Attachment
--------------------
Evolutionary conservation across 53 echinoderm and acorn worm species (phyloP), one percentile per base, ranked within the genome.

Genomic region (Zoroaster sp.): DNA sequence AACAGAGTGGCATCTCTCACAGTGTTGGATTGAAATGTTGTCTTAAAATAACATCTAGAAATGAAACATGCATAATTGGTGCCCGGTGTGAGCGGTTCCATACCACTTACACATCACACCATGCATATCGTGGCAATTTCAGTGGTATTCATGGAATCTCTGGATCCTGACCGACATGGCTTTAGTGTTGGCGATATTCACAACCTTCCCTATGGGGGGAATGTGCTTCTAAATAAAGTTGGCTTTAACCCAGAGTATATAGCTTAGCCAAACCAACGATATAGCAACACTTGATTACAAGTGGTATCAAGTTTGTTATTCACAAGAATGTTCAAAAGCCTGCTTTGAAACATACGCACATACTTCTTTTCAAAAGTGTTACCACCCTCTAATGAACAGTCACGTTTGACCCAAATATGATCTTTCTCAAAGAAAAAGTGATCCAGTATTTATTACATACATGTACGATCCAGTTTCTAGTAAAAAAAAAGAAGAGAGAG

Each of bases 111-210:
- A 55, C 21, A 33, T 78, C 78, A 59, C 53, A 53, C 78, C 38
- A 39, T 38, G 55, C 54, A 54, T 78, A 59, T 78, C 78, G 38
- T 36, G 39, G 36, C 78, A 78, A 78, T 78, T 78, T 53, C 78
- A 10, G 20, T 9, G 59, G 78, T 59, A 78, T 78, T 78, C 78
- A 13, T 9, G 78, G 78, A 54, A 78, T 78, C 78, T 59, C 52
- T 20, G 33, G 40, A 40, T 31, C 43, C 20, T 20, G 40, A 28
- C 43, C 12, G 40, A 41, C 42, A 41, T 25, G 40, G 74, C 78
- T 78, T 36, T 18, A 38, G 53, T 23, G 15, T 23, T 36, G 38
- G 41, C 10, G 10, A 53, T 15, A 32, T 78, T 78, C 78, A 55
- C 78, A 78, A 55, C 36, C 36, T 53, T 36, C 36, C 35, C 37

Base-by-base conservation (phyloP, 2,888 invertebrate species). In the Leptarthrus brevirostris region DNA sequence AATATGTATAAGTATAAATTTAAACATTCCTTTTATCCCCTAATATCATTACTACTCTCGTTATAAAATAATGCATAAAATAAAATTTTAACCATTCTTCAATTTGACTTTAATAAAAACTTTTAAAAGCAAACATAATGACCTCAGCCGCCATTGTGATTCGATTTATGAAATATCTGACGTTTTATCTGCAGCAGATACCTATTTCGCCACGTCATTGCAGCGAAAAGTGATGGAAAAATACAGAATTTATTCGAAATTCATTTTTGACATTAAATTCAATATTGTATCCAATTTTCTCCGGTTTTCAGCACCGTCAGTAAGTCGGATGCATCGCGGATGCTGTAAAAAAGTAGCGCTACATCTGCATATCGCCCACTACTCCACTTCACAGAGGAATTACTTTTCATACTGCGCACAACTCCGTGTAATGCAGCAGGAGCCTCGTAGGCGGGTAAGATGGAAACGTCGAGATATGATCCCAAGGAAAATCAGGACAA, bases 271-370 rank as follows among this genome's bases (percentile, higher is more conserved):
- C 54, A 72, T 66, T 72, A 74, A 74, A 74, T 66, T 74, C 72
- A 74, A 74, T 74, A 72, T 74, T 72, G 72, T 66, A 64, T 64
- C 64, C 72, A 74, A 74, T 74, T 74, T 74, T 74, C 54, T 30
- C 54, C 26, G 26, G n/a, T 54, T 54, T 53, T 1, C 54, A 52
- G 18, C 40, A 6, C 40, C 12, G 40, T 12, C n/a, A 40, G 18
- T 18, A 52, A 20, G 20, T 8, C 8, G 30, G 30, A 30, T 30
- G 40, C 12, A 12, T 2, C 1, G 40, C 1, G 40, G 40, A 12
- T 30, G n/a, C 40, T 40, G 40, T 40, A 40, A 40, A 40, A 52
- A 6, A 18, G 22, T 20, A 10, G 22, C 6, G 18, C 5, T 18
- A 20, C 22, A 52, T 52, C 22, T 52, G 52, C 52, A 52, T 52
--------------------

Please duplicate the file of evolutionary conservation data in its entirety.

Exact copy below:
Evolutionary conservation across 53 echinoderm and acorn worm species (phyloP), one percentile per base, ranked within the genome.

Genomic region (Zoroaster sp.): DNA sequence AACAGAGTGGCATCTCTCACAGTGTTGGATTGAAATGTTGTCTTAAAATAACATCTAGAAATGAAACATGCATAATTGGTGCCCGGTGTGAGCGGTTCCATACCACTTACACATCACACCATGCATATCGTGGCAATTTCAGTGGTATTCATGGAATCTCTGGATCCTGACCGACATGGCTTTAGTGTTGGCGATATTCACAACCTTCCCTATGGGGGGAATGTGCTTCTAAATAAAGTTGGCTTTAACCCAGAGTATATAGCTTAGCCAAACCAACGATATAGCAACACTTGATTACAAGTGGTATCAAGTTTGTTATTCACAAGAATGTTCAAAAGCCTGCTTTGAAACATACGCACATACTTCTTTTCAAAAGTGTTACCACCCTCTAATGAACAGTCACGTTTGACCCAAATATGATCTTTCTCAAAGAAAAAGTGATCCAGTATTTATTACATACATGTACGATCCAGTTTCTAGTAAAAAAAAAGAAGAGAGAG

Each of bases 111-210:
- A 55, C 21, A 33, T 78, C 78, A 59, C 53, A 53, C 78, C 38
- A 39, T 38, G 55, C 54, A 54, T 78, A 59, T 78, C 78, G 38
- T 36, G 39, G 36, C 78, A 78, A 78, T 78, T 78, T 53, C 78
- A 10, G 20, T 9, G 59, G 78, T 59, A 78, T 78, T 78, C 78
- A 13, T 9, G 78, G 78, A 54, A 78, T 78, C 78, T 59, C 52
- T 20, G 33, G 40, A 40, T 31, C 43, C 20, T 20, G 40, A 28
- C 43, C 12, G 40, A 41, C 42, A 41, T 25, G 40, G 74, C 78
- T 78, T 36, T 18, A 38, G 53, T 23, G 15, T 23, T 36, G 38
- G 41, C 10, G 10, A 53, T 15, A 32, T 78, T 78, C 78, A 55
- C 78, A 78, A 55, C 36, C 36, T 53, T 36, C 36, C 35, C 37

Base-by-base conservation (phyloP, 2,888 invertebrate species). In the Leptarthrus brevirostris region DNA sequence AATATGTATAAGTATAAATTTAAACATTCCTTTTATCCCCTAATATCATTACTACTCTCGTTATAAAATAATGCATAAAATAAAATTTTAACCATTCTTCAATTTGACTTTAATAAAAACTTTTAAAAGCAAACATAATGACCTCAGCCGCCATTGTGATTCGATTTATGAAATATCTGACGTTTTATCTGCAGCAGATACCTATTTCGCCACGTCATTGCAGCGAAAAGTGATGGAAAAATACAGAATTTATTCGAAATTCATTTTTGACATTAAATTCAATATTGTATCCAATTTTCTCCGGTTTTCAGCACCGTCAGTAAGTCGGATGCATCGCGGATGCTGTAAAAAAGTAGCGCTACATCTGCATATCGCCCACTACTCCACTTCACAGAGGAATTACTTTTCATACTGCGCACAACTCCGTGTAATGCAGCAGGAGCCTCGTAGGCGGGTAAGATGGAAACGTCGAGATATGATCCCAAGGAAAATCAGGACAA, bases 271-370 rank as follows among this genome's bases (percentile, higher is more conserved):
- C 54, A 72, T 66, T 72, A 74, A 74, A 74, T 66, T 74, C 72
- A 74, A 74, T 74, A 72, T 74, T 72, G 72, T 66, A 64, T 64
- C 64, C 72, A 74, A 74, T 74, T 74, T 74, T 74, C 54, T 30
- C 54, C 26, G 26, G n/a, T 54, T 54, T 53, T 1, C 54, A 52
- G 18, C 40, A 6, C 40, C 12, G 40, T 12, C n/a, A 40, G 18
- T 18, A 52, A 20, G 20, T 8, C 8, G 30, G 30, A 30, T 30
- G 40, C 12, A 12, T 2, C 1, G 40, C 1, G 40, G 40, A 12
- T 30, G n/a, C 40, T 40, G 40, T 40, A 40, A 40, A 40, A 52
- A 6, A 18, G 22, T 20, A 10, G 22, C 6, G 18, C 5, T 18
- A 20, C 22, A 52, T 52, C 22, T 52, G 52, C 52, A 52, T 52